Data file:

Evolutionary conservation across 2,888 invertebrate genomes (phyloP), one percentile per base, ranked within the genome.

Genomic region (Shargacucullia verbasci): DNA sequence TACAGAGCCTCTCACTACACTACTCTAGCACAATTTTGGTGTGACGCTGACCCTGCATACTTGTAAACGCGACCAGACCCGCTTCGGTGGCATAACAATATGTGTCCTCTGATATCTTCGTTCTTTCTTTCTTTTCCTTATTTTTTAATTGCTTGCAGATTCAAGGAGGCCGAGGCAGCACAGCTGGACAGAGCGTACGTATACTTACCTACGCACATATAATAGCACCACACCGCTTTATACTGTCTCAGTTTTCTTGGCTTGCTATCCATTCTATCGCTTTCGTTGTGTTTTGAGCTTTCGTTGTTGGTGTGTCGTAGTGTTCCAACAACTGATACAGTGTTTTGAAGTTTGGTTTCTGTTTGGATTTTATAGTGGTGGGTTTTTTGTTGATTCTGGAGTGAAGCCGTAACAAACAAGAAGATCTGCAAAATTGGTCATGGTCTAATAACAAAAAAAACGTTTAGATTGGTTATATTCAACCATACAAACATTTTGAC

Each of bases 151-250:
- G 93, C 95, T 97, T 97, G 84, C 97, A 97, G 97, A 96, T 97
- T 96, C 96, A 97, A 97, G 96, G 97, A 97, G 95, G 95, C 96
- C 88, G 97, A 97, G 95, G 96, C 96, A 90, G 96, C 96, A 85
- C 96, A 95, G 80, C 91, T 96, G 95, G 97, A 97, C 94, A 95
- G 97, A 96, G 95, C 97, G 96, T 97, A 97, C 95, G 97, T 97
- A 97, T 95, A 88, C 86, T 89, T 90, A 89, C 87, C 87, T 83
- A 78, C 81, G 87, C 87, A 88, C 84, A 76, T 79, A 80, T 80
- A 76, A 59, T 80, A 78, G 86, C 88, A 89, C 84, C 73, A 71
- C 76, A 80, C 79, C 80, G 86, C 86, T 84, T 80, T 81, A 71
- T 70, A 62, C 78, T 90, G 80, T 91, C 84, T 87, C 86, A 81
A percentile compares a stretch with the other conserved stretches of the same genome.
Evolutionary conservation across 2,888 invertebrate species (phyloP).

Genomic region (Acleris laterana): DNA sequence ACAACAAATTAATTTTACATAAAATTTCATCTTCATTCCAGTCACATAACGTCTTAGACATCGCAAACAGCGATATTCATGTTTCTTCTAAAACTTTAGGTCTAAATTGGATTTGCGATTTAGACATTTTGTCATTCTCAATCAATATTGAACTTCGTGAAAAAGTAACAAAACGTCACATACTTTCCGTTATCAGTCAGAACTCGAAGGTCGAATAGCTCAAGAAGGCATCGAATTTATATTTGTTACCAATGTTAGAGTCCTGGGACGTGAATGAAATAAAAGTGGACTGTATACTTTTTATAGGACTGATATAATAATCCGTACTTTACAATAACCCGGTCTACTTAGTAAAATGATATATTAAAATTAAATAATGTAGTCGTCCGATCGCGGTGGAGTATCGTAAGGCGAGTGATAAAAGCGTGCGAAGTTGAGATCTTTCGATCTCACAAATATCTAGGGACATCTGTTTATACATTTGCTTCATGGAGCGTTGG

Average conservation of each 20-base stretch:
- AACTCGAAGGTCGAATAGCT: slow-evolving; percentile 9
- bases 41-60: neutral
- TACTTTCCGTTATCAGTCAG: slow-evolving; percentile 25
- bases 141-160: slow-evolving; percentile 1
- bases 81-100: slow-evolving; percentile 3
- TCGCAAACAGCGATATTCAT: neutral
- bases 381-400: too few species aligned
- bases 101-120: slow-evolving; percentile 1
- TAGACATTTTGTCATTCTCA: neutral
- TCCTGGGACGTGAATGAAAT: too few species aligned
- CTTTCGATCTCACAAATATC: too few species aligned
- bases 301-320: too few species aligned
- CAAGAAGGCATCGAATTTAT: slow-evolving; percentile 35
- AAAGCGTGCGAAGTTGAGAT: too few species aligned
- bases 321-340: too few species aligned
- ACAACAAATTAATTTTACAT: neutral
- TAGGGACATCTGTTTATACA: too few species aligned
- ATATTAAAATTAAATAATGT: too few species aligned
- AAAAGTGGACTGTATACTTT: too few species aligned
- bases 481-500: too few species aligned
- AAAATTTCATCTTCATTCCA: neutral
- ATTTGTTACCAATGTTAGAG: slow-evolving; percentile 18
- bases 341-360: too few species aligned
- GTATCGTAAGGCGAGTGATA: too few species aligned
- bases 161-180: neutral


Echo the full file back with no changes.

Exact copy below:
Evolutionary conservation across 2,888 invertebrate genomes (phyloP), one percentile per base, ranked within the genome.

Genomic region (Shargacucullia verbasci): DNA sequence TACAGAGCCTCTCACTACACTACTCTAGCACAATTTTGGTGTGACGCTGACCCTGCATACTTGTAAACGCGACCAGACCCGCTTCGGTGGCATAACAATATGTGTCCTCTGATATCTTCGTTCTTTCTTTCTTTTCCTTATTTTTTAATTGCTTGCAGATTCAAGGAGGCCGAGGCAGCACAGCTGGACAGAGCGTACGTATACTTACCTACGCACATATAATAGCACCACACCGCTTTATACTGTCTCAGTTTTCTTGGCTTGCTATCCATTCTATCGCTTTCGTTGTGTTTTGAGCTTTCGTTGTTGGTGTGTCGTAGTGTTCCAACAACTGATACAGTGTTTTGAAGTTTGGTTTCTGTTTGGATTTTATAGTGGTGGGTTTTTTGTTGATTCTGGAGTGAAGCCGTAACAAACAAGAAGATCTGCAAAATTGGTCATGGTCTAATAACAAAAAAAACGTTTAGATTGGTTATATTCAACCATACAAACATTTTGAC

Each of bases 151-250:
- G 93, C 95, T 97, T 97, G 84, C 97, A 97, G 97, A 96, T 97
- T 96, C 96, A 97, A 97, G 96, G 97, A 97, G 95, G 95, C 96
- C 88, G 97, A 97, G 95, G 96, C 96, A 90, G 96, C 96, A 85
- C 96, A 95, G 80, C 91, T 96, G 95, G 97, A 97, C 94, A 95
- G 97, A 96, G 95, C 97, G 96, T 97, A 97, C 95, G 97, T 97
- A 97, T 95, A 88, C 86, T 89, T 90, A 89, C 87, C 87, T 83
- A 78, C 81, G 87, C 87, A 88, C 84, A 76, T 79, A 80, T 80
- A 76, A 59, T 80, A 78, G 86, C 88, A 89, C 84, C 73, A 71
- C 76, A 80, C 79, C 80, G 86, C 86, T 84, T 80, T 81, A 71
- T 70, A 62, C 78, T 90, G 80, T 91, C 84, T 87, C 86, A 81
A percentile compares a stretch with the other conserved stretches of the same genome.
Evolutionary conservation across 2,888 invertebrate species (phyloP).

Genomic region (Acleris laterana): DNA sequence ACAACAAATTAATTTTACATAAAATTTCATCTTCATTCCAGTCACATAACGTCTTAGACATCGCAAACAGCGATATTCATGTTTCTTCTAAAACTTTAGGTCTAAATTGGATTTGCGATTTAGACATTTTGTCATTCTCAATCAATATTGAACTTCGTGAAAAAGTAACAAAACGTCACATACTTTCCGTTATCAGTCAGAACTCGAAGGTCGAATAGCTCAAGAAGGCATCGAATTTATATTTGTTACCAATGTTAGAGTCCTGGGACGTGAATGAAATAAAAGTGGACTGTATACTTTTTATAGGACTGATATAATAATCCGTACTTTACAATAACCCGGTCTACTTAGTAAAATGATATATTAAAATTAAATAATGTAGTCGTCCGATCGCGGTGGAGTATCGTAAGGCGAGTGATAAAAGCGTGCGAAGTTGAGATCTTTCGATCTCACAAATATCTAGGGACATCTGTTTATACATTTGCTTCATGGAGCGTTGG

Average conservation of each 20-base stretch:
- AACTCGAAGGTCGAATAGCT: slow-evolving; percentile 9
- bases 41-60: neutral
- TACTTTCCGTTATCAGTCAG: slow-evolving; percentile 25
- bases 141-160: slow-evolving; percentile 1
- bases 81-100: slow-evolving; percentile 3
- TCGCAAACAGCGATATTCAT: neutral
- bases 381-400: too few species aligned
- bases 101-120: slow-evolving; percentile 1
- TAGACATTTTGTCATTCTCA: neutral
- TCCTGGGACGTGAATGAAAT: too few species aligned
- CTTTCGATCTCACAAATATC: too few species aligned
- bases 301-320: too few species aligned
- CAAGAAGGCATCGAATTTAT: slow-evolving; percentile 35
- AAAGCGTGCGAAGTTGAGAT: too few species aligned
- bases 321-340: too few species aligned
- ACAACAAATTAATTTTACAT: neutral
- TAGGGACATCTGTTTATACA: too few species aligned
- ATATTAAAATTAAATAATGT: too few species aligned
- AAAAGTGGACTGTATACTTT: too few species aligned
- bases 481-500: too few species aligned
- AAAATTTCATCTTCATTCCA: neutral
- ATTTGTTACCAATGTTAGAG: slow-evolving; percentile 18
- bases 341-360: too few species aligned
- GTATCGTAAGGCGAGTGATA: too few species aligned
- bases 161-180: neutral